|Sugar-Free, Low-Carb Granola|
As with so many of my low-carb creations, this new recipe was born one day when I was thinking wistfully about eating some of my yummy maple granola with flax. Or rather, thinking about how I couldn't eat it anymore, and yes, feeling a little sorry for myself. Sniff. Sniff. Isn't it interesting that inspiration is often born out of desperation? I immediately thought about how I could make sugar-free, low-carb granola; I would raise the amount of protein and lower the amount of carbohydrates by replacing a substantial percentage of the grains with nuts, seeds, and coconut. (And coconut is good for the immune system, too!) There was just one problem; what to use as a sweetener?
I love using the sugar alcohols erythritol and xylitol; they are naturally low glycemic and low carbohydrate. They even help prevent tooth decay. There's just one major problem; their drive to re-cyrstalize is very hard to overcome. If you dissolve some in boiling water and let it sit, it will turn into rock candy in less than 24 hours. In my baked goods, I prevent this by using plenty of moist, fiber-filled fruits and vegetables (apple sauce, sweet potatoes, bananas) which bond with the sugar alcohols and keep them from linking back up again. Unfortunately, I didn't see how that would work with granola. And of course, stevia has that yucky licorice-y aftertaste - not what I wanted at all.
There is a third commonly used sugar alcohol which readily stays in a looser, liquid state; maltitol. Maltitol has the consistency and appearance of light corn syrup, and has a very neutral flavor. It is very commonly used in commercial sugar-free products, such as sugar-free chocolates and energy bars, presumably because of its resistance to re-crystalizing. There is only one problem with maltitol - okay, two. The first is that, far more than any of the other sugar substitutes, it causes intense flatulence. I could deal with this by using it very sparingly, but.... the other problem is that it is not readily available to the general public, sold only to food manufacturers. After googling extensively, I was able to find some retailed on the internet.
By using some stevia along with the malitol, I was able to use the malitol sparingly, helping each sweetener to overcome its issues. And the results? This granola was really, really, REALLY good.
*BUT.... UPDATE: JULY, 2014: Since writing this post, I have done further research on maltitol which makes me uncomfortable with using it or promoting it. Many sources now say that maltitol raises blood sugar, and actually has a much higher number of usable carbs in it than the label indicates. Given all this, I will no longer be buying, or using, products with maltitol.
Enter the new darling of the low-carb world: yacon syrup! Yacon is a South American tuber, much like jicama in flavor. When squeezed and cooked down, it creates a thick, dark, tangy syrup which is nutrient-rich, low glycemic, and very good for you. As usual, it's expensive. As usual, it's hard to get. And since Dr. Oz promoted it, a shortage hit. Sigh. Friends at Coracao Confections (organic, raw, low-glycemic, vegan, and fantastic!) referred me to Raw Food World for their syrup. These folks are lovely - great customer service, good products - and I've stocked up. Again, buy using stevia, you can stretch your yacon syrup in the recipe.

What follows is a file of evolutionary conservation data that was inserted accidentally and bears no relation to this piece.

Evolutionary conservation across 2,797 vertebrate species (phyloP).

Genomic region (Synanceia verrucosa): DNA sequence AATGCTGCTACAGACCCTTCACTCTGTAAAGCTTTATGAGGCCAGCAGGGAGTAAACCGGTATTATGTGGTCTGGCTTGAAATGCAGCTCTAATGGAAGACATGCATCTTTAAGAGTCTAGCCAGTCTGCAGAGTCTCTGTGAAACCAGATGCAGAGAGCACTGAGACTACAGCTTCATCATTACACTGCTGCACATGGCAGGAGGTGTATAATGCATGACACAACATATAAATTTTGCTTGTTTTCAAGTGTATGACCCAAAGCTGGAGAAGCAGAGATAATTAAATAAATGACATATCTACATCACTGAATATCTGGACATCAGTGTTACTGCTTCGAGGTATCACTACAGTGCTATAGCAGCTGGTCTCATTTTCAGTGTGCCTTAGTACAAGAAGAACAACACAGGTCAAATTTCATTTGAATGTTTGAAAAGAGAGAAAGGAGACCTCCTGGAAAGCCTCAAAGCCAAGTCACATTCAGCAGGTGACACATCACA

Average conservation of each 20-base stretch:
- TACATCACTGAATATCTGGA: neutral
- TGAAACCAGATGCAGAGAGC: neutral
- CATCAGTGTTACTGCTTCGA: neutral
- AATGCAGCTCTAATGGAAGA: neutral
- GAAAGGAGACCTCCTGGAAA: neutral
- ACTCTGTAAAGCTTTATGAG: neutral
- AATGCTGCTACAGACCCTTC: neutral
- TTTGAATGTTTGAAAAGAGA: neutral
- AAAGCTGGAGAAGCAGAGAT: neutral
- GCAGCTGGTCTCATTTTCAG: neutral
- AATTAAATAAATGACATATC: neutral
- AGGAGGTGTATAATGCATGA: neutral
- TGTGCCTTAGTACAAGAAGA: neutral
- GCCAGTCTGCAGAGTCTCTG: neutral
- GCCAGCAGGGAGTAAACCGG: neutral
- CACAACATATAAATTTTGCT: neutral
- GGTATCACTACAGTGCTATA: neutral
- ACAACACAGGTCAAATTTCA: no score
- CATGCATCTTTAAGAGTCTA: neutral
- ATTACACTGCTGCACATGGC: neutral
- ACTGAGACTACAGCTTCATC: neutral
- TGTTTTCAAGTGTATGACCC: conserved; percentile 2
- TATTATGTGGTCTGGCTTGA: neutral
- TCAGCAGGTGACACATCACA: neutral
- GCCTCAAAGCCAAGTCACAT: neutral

The best way to eat it, in my opinion, is with whole milk Greek yoghurt, which is creamy and delicious, and very low in carbs. The Fage brand has the lowest carbohydrate content of all of the other brands whose labels I've examined, and is super thick, rich and mild-tasting - no sour yoghurt action at all. Trader Joe's also makes a very good whole milk Greek-style yoghurt - and at a great price! I like to sweeten the yoghurt with some erythritol, and then add a little vanilla for flavor. Let it sit for a moment to allow the erythritol crystals to dissolve into the yoghurt. Then sprinkle on the granola....... mmmm.
Sugar-Free, Low Carb Granola with Flax
2 cups quinoa flakes
2 cups rolled oats (not quick cooking oats)
OR: 4 cups rolled oats
1 1/2 cups unsweetened coconut flakes - the big pieces, not the shredded kind
1/2 cup flax seeds
1 cup toasted almonds, preferably slivered
1 cup walnuts, broken into smaller pieces
1 cup pecans, broken into smaller pieces
(or your choice of nuts)
1/4 cup pumpkin seeds
1/4 cup sesame seeds
1/4 cup sunflower seeds
3/4 tsp powdered stevia extract
3 TB flax oil
3 TB coconut oil, or a neutral oil such as canola or sunflower
4 TB yacon syrup or 6 TB maltitol syrup
Pre-heat the oven to 350 F. Combine all of the grains and nuts in a large bowl. Sprinkle the stevia powder over the top and toss and stir to combine well.
In an microwave proof cup (such as pyrex) measure all of the oils and the yacon syrup. Heat them in the microwave until they are hot and have thinned out.
Pour the liquids all over the grain mixture, and stir well to coat all of the contents. Pour the granola mixture into a roasting or baking pan large enough to hold it all.
When the oven is at temperature, place the pan onto a rack in the center of the oven. Set the timer for 15-20 minutes. After the timer goes off, stir well to redistribute the contents. Set the timer for 10-15 minutes, and stir again. Be careful not to let the contents burn; your goal is golden toasting and drying of all the layers. Set the timer for 5-10 minutes, and stir again. If it is golden through and through, remove it from the oven and turn the oven off. If it is not yet golden, return it to the oven for another 5 minutes or so. At this point, you can turn the oven off and let the granola toast in the residual heat left in the oven.
Cool in the pan, and then store in an airtight container. It will keep for several weeks, but is at its tastiest when it is fresh.